How to solve a problem like The Colonel.

Cannes Lions 2018 has been and gone in what felt like the blink of an eye this past month and now the dust has settled, it was time to reflect on the forever delivering festival of creativity, and across all of the winners and losers, the ads and the campaigns, there was one ad in particular certainly got our own, and many others, hearts pounding. 

Standing tall, in all of it’s red, white and breaded glory, KFC’s ‘FCK’ campaign by creative agency Mother London, took home the gold Lions in PR and Print. The apologetic, foul-mouthed print ad was executed, to what can only be described as perfection, running in only two national papers and completely overturning what was fast becoming a PR nightmare, on its head. Before the ad ran, the negative press was obvious to all. It was a feeding frenzy, so to speak. A fried chicken joint that ran out of chicken. You just couldn’t make it up and the media was loving it, social media was loving it and I’m sure the guys over at McDonald's were “(I’m) loving it” it as well… see what I did there?

Through a single ad, the narrative was not only brought under control, but it was beautifully lead into the direction that KFC wanted and delivered in a way which had creatives across the world licking their lips. Rearranging three letters and adding a single paragraph of copy, Mother London managed to do for KFC, what most brands can only dream of, and made people forgive. It made people empathise and in fact, it made people laugh. It probably made a few people hungry as well. A video ad soon followed, again delivered flawlessly by Mother, introducing Mr Sanders to the screen as a live action character and just like that; The Colonel was back. Back on our screens, and in our hearts. The ad was equally as engaging as it’s printed cousin, with an aggressive soundtrack and colour grade mixing with archive footage from the KFC vault, and of course, the money shot of falling fried chicken. It was as if there was never a crisis in the first place. As KFC reaped the benefits, the situation certainly got us thinking in the studio, and struck a chord as to why we provide video to our clients.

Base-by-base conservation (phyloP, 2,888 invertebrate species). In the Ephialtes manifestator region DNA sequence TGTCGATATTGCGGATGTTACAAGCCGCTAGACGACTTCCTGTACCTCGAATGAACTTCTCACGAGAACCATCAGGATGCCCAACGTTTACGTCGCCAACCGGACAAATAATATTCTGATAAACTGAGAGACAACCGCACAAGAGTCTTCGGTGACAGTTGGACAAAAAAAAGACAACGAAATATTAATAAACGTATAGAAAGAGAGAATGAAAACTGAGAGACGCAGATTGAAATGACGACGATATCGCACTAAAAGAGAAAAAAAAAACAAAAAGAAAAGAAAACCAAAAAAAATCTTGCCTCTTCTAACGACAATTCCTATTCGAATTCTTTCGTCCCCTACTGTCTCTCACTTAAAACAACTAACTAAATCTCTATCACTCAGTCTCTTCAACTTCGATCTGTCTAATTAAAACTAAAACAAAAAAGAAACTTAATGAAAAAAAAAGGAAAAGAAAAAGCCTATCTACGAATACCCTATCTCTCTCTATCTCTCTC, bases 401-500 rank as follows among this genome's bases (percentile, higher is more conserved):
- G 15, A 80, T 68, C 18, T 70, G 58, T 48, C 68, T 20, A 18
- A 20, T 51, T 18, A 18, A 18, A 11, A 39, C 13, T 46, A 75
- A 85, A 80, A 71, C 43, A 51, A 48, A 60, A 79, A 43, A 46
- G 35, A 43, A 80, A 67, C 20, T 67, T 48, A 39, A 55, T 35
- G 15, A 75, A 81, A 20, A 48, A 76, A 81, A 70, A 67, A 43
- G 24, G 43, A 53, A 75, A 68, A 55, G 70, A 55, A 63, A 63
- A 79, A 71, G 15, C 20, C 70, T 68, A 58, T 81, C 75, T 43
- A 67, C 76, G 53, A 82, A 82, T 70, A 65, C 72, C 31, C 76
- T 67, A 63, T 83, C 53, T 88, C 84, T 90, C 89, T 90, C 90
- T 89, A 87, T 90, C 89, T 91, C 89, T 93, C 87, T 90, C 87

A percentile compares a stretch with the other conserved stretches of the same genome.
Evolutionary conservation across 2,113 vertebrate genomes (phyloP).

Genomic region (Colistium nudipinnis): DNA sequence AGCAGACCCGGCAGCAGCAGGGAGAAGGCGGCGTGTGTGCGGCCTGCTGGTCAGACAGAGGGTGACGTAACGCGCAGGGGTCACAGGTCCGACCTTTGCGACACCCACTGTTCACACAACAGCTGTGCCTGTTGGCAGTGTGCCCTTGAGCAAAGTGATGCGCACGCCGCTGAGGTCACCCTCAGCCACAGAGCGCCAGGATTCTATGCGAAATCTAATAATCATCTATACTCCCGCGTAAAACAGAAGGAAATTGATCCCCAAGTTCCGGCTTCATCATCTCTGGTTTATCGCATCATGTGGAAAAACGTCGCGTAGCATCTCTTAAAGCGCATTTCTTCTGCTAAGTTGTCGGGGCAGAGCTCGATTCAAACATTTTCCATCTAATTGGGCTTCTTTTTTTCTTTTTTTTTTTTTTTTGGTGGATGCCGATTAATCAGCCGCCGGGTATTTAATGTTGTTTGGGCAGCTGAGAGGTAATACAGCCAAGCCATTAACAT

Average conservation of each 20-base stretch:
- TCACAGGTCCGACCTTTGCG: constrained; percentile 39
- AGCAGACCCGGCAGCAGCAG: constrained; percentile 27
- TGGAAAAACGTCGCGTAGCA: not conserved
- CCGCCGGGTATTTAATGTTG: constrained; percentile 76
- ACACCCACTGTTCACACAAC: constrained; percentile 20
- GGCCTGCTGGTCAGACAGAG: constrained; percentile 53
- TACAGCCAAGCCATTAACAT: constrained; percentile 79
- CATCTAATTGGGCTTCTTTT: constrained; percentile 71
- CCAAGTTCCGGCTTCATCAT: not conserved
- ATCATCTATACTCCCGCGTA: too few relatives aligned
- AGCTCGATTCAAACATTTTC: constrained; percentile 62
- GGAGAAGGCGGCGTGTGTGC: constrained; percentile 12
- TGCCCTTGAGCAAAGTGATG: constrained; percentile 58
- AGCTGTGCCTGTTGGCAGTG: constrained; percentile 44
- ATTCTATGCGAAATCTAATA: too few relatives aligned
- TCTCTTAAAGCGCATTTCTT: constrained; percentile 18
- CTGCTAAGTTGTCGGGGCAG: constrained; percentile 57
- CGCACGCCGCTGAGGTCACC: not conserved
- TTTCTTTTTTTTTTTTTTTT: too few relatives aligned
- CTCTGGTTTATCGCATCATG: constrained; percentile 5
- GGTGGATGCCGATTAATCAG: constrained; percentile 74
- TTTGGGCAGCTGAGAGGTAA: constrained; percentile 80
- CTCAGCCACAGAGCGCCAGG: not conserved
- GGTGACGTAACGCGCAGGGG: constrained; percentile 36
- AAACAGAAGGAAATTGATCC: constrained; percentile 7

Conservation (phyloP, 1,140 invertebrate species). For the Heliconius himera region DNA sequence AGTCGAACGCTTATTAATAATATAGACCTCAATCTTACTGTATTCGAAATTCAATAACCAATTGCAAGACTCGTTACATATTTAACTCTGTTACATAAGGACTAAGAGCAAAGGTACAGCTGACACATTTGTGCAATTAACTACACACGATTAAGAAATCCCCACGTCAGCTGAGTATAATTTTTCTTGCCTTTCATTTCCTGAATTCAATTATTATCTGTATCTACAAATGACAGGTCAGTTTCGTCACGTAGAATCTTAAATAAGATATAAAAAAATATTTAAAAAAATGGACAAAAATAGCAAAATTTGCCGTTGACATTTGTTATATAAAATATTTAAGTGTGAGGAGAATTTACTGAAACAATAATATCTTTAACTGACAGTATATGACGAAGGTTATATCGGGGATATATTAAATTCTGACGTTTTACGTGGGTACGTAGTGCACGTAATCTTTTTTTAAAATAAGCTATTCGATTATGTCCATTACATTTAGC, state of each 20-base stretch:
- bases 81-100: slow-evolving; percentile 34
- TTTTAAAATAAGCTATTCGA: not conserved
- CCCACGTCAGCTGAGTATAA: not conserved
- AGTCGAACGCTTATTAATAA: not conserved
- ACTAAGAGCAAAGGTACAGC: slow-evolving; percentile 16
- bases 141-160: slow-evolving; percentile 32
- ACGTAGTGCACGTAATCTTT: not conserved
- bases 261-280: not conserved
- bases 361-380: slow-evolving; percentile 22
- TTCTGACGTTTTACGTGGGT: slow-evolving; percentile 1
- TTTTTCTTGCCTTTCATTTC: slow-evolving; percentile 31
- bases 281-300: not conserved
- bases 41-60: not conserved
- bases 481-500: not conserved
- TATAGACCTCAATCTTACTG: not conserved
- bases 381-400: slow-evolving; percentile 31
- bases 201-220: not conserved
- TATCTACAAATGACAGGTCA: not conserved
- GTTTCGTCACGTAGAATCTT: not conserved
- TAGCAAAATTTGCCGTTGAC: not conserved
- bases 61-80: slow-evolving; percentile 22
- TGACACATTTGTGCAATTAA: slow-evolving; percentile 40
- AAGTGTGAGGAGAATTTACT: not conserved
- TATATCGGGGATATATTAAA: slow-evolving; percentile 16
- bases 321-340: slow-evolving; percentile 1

When a client commissions us for a piece of work, the vast majority of the time, the brief is going to revolve around an idea of positivity, on responding to a joyous event or on advertising the good that a client is has been doing. But as the KFC crisis has shown us, this nature of commissioning doesn’t necessarily need to be the case all of the time. Not only can we use video as a tool to promote, but we can also use it as a tool to be reactive when faced with the desperate need for a bit of crisis management. When criticism is being flung at you from both sides and when you desperately need to speak to an audience and get your message across, or in this case, an apology, a single video has the power to change everything. To ease criticisms, change a narrative or offering an explanation, engaging video content will always be the most effective way to connect with your audience. From the KFC crisis, we now realise that content doesn’t need to be left exclusively to shout out about the good we are all doing in the world… sometimes, it’s good to be bad and admit our errors. Just ask The Colonel.

To discuss ways in which video can help your brand speak to different audiences or for a bit of crisis management, drop us a message at


Words: James Parr